When it comes to the LSU-Auburn rivalry, if a game doesn't have or isn't worthy of a nickname it must not have been that great. And finding five memorable games isn't the issue, it's which thrilling games to leave out. These five made our list. Do they make yours?
Oct. 8, 1988 — LSU 7, Auburn 6: "The Earthquake Game.” With LSU trailing 6-0 and less than two minutes remaining, Tommy Hodson hit Eddie Fuller with an 11-yard touchdown pass on fourth-and-10 in the back of Tiger Stadium’s north end zone. The score set off a celebration that famously registered across campus on the Geology Department’s seismograph, though as an LSU seismologist later said, just about every big touchdown celebration at Tiger Stadium produces a Richter Scale-worthy jolt. LSU and Auburn went on to share the SEC regular season championship.
Sept. 17, 1994 — Auburn 30, LSU 26: "The Interception Game.” Auburn returned three Jamie Howard interceptions for touchdowns in the fourth quarter and recovered a fumble in the end zone for an earlier score. LSU lost despite outgaining Auburn 407-165, holding the home team to 16 yards total offense and one first down in the second half. "Little Bowden can say what he wants," LSU defensive coordinator Phil Bennett said bitterly after the game, referring to Auburn coach Terry Bowden. "But the best team didn't win today." A year later in Tiger Stadium, LSU stunned No. 5 Auburn 12-6, with Howard being lifted on his teammates' shoulders and carried from the field.
Sept. 21, 1996 — LSU 19, Auburn 15: "The Night the Barn Burned.” During the first half, the old wooden Auburn Sports Arena adjacent to Jordan-Hare Stadium burned to the ground, with flames shooting hundreds of feet into the air. "I had my back to the fire," then LSU coach Gerry DiNardo told AL.com in 2019. "When I got to the press conference somebody asked me about the fire and I said 'What fire? Was it a big deal?' I didn't really know. But when I saw the TV copy, I just could not believe it." The Auburn fire department said the fire was caused by an unattended grill left under an overhang, something some Auburn fans have long blamed on LSU tailgaters. With the fire under control by halftime, attention returned to the game. An Auburn touchdown made it 17-15 with 38 seconds left, but Raion Hill intercepted Jon Cooley’s two-point pass attempted and returned it for two LSU points, sealing the victory.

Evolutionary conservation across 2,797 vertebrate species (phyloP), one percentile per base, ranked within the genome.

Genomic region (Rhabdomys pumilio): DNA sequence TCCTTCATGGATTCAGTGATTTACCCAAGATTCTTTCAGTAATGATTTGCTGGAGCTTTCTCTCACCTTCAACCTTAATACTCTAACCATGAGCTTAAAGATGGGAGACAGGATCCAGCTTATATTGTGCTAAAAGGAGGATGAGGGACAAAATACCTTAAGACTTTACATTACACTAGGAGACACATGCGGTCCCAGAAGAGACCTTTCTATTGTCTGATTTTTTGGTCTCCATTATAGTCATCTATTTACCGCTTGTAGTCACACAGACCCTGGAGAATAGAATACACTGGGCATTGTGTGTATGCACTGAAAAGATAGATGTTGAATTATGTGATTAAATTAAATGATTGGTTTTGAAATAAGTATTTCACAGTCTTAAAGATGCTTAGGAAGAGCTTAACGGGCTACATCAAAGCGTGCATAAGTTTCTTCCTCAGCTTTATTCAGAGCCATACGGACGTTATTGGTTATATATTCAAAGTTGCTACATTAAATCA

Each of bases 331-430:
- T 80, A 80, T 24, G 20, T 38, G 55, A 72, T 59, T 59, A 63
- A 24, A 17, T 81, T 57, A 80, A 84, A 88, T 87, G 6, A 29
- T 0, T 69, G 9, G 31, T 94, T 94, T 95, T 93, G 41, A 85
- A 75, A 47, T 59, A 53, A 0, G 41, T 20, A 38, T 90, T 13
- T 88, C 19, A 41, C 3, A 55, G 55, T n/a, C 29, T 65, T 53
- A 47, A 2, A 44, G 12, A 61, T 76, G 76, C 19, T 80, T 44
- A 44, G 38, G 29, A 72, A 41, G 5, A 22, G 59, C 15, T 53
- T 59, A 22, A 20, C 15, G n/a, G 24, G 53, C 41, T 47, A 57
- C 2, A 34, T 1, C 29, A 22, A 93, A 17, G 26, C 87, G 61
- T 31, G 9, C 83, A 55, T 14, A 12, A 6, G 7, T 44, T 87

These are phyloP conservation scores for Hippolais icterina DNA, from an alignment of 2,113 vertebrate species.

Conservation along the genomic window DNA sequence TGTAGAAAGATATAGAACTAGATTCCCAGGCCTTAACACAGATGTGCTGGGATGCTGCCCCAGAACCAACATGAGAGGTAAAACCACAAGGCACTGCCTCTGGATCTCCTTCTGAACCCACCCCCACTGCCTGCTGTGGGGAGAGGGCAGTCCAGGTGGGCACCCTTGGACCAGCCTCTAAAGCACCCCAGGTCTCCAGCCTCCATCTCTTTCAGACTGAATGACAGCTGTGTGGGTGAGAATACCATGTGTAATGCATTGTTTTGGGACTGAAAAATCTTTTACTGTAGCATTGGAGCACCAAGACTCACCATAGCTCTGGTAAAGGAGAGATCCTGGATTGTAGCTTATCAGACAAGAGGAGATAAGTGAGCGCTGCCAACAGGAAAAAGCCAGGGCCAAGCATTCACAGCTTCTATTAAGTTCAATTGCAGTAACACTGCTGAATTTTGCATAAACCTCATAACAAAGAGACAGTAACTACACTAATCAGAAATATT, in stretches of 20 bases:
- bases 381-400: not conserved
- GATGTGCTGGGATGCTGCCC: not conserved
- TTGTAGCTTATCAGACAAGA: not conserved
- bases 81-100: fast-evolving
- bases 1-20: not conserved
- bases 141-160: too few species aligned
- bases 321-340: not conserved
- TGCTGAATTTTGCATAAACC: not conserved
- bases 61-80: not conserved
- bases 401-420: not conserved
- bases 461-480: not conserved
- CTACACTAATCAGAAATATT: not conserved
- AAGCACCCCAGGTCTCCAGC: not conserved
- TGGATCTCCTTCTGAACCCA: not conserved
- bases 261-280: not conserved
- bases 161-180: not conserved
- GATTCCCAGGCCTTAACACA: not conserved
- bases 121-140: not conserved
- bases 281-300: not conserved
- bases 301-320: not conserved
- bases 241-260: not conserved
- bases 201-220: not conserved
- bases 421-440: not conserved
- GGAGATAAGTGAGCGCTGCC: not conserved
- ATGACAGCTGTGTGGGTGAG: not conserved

Oct. 20, 2007 — LSU 30, Auburn 24: "Seconds count.” Trailing Auburn 24-23 in the final moments, it looked like LSU was moving into position to try a game-winning field goal. Of course, many things in the Les Miles era didn't follow conventional logic. LSU receiver Demetrius Byrd signaled to offensive coordinator Gary Crowton in the press box that a pass called “144 Go” was open. Matt Flynn found Byrd in the end zone with Auburn’s Jerraud Powers draped on him. Byrd tumbled to the turf with :01 remaining on the clock to complete a stunning 22-yard touchdown pass.
Sept. 15, 2018 — LSU 22, Auburn 21: "Cole's Clutch Kick.” After beating No. 8-ranked Miami in Arlington, Texas, to start the season, LSU found itself in another top-10 showdown two weeks later at No. 7 Auburn. LSU trailed 21-13 with just over eight minutes left when Joe Burrow connected with Derrick Dillon on a 71-yard touchdown pass to make it 21-19 (the two-point attempt failed). LSU got a defensive stop and got the ball back with 5:38 left, moving into position for a game-winning 42-yard Cole Tracy field goal as time expired. The win made LSU the first team to beat two Associated Press top-10 teams in the first three weeks of a season since Missouri in 1976.